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A Very Different Age

Americans of the Progressive Era

Steven J. Diner

Hill and Wang

The early twentieth century was a time of technological revolution in the United States. New inventions and corporations were transforming the economic landscape, bringing a stunning array of consumer goods, millions of additional jobs, and ever more wealth. Steven J. Diner draws on the rich scholarship of recent social history to show how these changes affected Americans of all backgrounds and walks of life, and in doing so offers a striking new interpretation of a crucial epoch in our history.

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A Very Different Age
1OWNERS, MANAGERS, AND CORPORATE CAPITALISM“We have come upon a very different age from any that preceded us,” proclaimed New Jersey governor Woodrow Wilson, Democratic candidate for President of the United States in 1912. Men now work “not for themselves” but “as employees … of great corporations.”1 Wilson’s words expressed the anxieties of millions of Americans, who watched corporations transform the way they spent their working hours and the way they spent their money. Corporations elevated top managers to positions of unprecedented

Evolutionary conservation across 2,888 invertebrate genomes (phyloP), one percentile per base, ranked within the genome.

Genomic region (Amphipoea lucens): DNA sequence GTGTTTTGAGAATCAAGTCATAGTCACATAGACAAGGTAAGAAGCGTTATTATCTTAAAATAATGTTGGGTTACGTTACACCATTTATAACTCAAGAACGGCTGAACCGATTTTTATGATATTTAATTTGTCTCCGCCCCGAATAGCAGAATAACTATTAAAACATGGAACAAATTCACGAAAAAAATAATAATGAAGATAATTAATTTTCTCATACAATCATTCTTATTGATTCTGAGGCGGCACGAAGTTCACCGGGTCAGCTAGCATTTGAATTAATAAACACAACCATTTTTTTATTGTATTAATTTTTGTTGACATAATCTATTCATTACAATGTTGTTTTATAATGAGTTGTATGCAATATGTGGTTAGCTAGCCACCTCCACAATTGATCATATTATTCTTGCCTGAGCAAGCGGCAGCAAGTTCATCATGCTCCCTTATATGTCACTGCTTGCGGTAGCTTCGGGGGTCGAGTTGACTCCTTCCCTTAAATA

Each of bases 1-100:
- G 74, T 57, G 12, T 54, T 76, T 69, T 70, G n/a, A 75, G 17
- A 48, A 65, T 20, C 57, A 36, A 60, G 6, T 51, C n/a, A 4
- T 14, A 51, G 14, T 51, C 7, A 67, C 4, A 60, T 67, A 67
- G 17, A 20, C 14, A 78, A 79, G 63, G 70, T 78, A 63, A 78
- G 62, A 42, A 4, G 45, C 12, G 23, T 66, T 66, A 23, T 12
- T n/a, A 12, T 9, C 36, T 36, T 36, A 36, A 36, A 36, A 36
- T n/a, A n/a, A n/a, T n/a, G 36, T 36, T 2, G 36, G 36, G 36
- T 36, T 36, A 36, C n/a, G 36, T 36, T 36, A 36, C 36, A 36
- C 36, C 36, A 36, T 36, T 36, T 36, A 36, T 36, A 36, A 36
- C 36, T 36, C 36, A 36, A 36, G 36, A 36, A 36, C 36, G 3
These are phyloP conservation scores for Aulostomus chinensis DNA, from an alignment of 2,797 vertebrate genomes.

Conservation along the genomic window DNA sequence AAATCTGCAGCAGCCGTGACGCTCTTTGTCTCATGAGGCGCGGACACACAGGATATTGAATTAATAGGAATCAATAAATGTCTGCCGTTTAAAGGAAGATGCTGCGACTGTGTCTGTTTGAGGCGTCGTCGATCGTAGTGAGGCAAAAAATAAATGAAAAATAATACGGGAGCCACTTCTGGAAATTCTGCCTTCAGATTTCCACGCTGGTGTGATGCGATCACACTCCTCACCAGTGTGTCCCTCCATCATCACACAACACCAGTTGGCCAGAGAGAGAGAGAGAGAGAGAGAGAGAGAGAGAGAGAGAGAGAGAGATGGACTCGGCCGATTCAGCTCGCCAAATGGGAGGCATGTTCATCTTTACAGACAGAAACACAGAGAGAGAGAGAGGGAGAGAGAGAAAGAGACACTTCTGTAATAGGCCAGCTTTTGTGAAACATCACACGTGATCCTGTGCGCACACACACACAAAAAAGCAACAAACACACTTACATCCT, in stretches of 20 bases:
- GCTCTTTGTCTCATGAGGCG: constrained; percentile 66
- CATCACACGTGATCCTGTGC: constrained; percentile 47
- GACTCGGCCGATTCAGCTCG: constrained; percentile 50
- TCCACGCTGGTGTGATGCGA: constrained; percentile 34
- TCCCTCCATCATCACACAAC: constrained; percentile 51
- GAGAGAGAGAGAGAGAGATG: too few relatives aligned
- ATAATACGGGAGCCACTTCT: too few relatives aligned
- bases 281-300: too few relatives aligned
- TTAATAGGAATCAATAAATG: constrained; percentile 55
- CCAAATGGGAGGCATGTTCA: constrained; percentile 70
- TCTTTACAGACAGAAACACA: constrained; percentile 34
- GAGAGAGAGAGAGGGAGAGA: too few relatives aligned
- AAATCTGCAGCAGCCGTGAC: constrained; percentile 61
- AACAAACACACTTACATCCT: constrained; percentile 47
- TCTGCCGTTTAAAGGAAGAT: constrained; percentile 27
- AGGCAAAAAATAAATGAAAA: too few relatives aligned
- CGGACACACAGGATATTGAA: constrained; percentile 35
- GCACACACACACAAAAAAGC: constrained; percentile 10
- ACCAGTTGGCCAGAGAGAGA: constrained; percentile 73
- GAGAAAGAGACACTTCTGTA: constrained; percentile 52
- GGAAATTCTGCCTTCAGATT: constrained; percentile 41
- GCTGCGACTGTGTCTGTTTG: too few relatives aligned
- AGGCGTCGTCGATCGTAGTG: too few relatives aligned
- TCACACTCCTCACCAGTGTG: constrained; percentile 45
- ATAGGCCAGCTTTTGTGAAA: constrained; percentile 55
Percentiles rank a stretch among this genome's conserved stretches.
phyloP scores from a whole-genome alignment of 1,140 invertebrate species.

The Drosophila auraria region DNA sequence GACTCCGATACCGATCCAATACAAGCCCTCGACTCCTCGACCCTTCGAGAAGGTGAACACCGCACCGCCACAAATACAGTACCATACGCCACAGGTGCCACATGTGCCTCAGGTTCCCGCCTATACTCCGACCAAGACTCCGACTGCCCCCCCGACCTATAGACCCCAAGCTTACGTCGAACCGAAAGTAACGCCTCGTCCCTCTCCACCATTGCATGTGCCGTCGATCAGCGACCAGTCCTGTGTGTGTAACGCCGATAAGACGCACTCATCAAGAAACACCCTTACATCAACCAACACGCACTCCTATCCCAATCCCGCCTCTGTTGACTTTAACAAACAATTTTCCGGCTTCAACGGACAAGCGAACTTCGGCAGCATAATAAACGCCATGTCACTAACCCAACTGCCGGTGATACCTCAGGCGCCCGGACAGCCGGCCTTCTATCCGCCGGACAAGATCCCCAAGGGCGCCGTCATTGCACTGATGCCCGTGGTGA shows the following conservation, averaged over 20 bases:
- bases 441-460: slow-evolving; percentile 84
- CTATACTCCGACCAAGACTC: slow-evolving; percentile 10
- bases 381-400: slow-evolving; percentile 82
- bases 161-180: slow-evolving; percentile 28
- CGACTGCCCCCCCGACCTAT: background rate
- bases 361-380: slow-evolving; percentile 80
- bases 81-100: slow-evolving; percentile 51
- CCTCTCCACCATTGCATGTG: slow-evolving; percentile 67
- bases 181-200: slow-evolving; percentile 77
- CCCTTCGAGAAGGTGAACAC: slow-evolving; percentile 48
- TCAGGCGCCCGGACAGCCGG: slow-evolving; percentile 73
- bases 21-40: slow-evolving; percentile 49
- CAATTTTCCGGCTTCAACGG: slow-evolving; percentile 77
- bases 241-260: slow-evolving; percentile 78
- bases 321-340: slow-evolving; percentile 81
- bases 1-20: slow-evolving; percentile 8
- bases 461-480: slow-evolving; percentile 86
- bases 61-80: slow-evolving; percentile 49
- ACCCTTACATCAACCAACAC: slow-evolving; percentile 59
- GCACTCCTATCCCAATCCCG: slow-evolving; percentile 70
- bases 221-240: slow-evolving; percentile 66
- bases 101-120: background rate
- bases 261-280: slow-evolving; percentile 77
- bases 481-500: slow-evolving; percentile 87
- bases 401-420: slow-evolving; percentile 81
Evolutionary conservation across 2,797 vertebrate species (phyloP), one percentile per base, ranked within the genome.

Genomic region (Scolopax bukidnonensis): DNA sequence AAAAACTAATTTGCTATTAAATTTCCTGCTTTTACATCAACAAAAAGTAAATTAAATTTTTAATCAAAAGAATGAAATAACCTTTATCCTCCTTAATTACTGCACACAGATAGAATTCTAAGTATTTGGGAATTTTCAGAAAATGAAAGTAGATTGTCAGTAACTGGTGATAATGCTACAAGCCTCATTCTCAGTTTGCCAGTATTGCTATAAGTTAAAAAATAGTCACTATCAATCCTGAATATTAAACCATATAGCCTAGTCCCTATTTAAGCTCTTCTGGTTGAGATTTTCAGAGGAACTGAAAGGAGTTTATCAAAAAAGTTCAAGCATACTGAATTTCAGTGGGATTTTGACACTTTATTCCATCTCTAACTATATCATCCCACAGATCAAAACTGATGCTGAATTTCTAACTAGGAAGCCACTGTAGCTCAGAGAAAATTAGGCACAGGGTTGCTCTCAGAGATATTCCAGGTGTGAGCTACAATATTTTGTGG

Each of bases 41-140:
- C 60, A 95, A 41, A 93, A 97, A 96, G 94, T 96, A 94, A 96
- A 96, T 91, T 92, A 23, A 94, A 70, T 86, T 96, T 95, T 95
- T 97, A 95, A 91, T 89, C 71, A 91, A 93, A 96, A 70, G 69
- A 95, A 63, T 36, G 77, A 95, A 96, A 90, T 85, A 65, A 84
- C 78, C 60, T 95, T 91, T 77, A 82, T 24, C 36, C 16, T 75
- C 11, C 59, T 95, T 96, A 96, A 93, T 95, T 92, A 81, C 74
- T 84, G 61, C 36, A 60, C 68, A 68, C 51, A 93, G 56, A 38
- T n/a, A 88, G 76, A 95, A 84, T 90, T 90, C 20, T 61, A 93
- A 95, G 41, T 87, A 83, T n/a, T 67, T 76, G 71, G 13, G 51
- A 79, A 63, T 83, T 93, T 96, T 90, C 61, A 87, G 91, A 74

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ABOUT THE AUTHOR

  • Steven J. Diner

  • Steven J. Diner, professor of history at George Mason University, is the author or editor of five other books, including A City and Its Universities: Public Policy in Chicago. He lives in Washington, D.C.
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A Very Different Age

Americans of the Progressive Era

Steven J. Diner

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